Nonfarm payrolls rise less than expected
Manufacturing, construction sectors shed jobs in August
U.S. employment growth slowed more than expected in August after two straight months of robust gains and wage gains moderated, which could effectively rule out an interest-rate increase from the Federal Reserve this month.
Nonfarm payrolls rose by 151,000 jobs last month after an upwardly revised 275,000 increase in July, with hiring in manufacturing and construction sectors declining, the Labor Department said on Friday. The unemployment rate was unchanged at 4.9 percent as more people entered the labor market.
“This mixed jobs report puts the Fed in a tricky situation. It’s not all around strong enough to assure a September interest rate hike. But it’s solid enough to engender a heated policy discussion,” said Mohamed el-Erian, chief economic adviser at Allianz in Newport Beach, Calif.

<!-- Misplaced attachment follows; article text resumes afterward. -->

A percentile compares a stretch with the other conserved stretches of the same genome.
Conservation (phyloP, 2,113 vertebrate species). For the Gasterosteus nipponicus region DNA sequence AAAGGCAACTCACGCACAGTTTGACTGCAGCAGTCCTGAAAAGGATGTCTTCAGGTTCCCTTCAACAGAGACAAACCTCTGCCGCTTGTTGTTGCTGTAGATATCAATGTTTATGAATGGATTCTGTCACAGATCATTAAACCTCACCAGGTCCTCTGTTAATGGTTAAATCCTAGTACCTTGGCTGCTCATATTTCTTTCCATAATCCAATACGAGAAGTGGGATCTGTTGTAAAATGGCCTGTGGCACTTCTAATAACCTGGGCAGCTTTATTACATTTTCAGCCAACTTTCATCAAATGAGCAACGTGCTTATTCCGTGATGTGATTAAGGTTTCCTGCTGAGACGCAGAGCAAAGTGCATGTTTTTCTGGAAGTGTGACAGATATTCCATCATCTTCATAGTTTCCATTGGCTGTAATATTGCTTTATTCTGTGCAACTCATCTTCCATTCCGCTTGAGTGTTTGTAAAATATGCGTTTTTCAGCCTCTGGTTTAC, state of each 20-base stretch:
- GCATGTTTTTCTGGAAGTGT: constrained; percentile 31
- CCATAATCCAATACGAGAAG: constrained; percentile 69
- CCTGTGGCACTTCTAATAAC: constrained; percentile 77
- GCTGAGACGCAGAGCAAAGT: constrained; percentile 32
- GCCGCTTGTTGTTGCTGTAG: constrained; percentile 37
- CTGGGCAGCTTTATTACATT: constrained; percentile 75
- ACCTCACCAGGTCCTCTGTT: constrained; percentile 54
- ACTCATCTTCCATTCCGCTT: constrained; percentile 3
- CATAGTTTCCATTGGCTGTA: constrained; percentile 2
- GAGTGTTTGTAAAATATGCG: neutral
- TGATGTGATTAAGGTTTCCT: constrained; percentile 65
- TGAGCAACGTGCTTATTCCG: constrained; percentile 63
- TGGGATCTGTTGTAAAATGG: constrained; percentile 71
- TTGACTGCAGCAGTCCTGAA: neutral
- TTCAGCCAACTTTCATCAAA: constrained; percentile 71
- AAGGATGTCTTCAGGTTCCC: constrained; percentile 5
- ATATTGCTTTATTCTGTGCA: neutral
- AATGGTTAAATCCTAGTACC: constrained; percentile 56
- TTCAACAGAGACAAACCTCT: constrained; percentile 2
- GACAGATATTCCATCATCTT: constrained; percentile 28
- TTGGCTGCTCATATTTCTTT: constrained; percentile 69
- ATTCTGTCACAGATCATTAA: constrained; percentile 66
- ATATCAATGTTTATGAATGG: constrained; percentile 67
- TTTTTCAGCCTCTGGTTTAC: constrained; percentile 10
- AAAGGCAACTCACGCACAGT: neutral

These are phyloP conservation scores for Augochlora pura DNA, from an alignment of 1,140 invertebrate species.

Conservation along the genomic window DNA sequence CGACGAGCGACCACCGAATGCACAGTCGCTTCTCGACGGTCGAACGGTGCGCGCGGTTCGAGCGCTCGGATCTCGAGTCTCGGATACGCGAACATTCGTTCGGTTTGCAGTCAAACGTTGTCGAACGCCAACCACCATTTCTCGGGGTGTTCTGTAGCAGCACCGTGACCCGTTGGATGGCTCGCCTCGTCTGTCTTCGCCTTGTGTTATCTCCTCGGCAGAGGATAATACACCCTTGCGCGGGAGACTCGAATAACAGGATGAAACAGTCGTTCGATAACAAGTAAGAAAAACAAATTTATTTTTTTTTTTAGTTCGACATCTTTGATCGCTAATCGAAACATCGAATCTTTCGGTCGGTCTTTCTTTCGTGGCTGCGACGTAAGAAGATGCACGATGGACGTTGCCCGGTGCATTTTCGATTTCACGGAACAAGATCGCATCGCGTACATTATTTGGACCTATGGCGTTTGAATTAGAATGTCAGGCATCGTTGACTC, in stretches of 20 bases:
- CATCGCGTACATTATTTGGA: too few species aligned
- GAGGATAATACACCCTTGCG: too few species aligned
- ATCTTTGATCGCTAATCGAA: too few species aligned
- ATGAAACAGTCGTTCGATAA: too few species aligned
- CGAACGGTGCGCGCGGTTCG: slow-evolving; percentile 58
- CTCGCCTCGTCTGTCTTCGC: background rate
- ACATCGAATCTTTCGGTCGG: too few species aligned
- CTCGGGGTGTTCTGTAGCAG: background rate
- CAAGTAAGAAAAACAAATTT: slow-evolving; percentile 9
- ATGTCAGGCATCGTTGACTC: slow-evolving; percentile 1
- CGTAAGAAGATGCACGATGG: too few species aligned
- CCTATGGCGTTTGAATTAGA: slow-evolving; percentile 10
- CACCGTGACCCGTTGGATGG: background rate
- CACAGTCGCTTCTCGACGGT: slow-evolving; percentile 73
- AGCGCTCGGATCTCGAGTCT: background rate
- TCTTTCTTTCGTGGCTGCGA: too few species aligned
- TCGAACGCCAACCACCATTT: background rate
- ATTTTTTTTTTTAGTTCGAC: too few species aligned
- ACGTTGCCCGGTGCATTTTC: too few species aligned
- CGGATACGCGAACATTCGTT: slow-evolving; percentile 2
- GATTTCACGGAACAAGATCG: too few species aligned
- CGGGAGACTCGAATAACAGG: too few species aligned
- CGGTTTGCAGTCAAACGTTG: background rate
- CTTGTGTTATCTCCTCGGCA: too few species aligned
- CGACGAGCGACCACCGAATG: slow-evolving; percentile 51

Economists polled by Reuters had forecast payrolls rising 180,000 last month and the unemployment rate slipping one-tenth of a percentage point to 4.8 percent.
Last month’s jobs gains, however, could still be sufficient to push the Fed to raise interest rates in December. The rise in payrolls reinforces views that the economy has regained speed after almost stalling in the first half of the year.
The report comes more than two weeks before the Fed’s Sept. 20-21 policy meeting. Rate hike probabilities for both the September and December meetings rose after remarks last Friday by Fed Chair Janet Yellen that the case for raising rates had strengthened in recent months.
The Fed lifted its benchmark overnight interest rate at the end of last year for the first time in nearly a decade, but has held it steady since amid concerns over low inflation.
“As far as the Fed is concerned, I don’t think it’s a number that is a major setback for what they ultimately want to achieve, which is a slow and gradual pace for a rate normalization,” said Jason Celente, senior fixed income portfolio manager at Insight Investment in New York.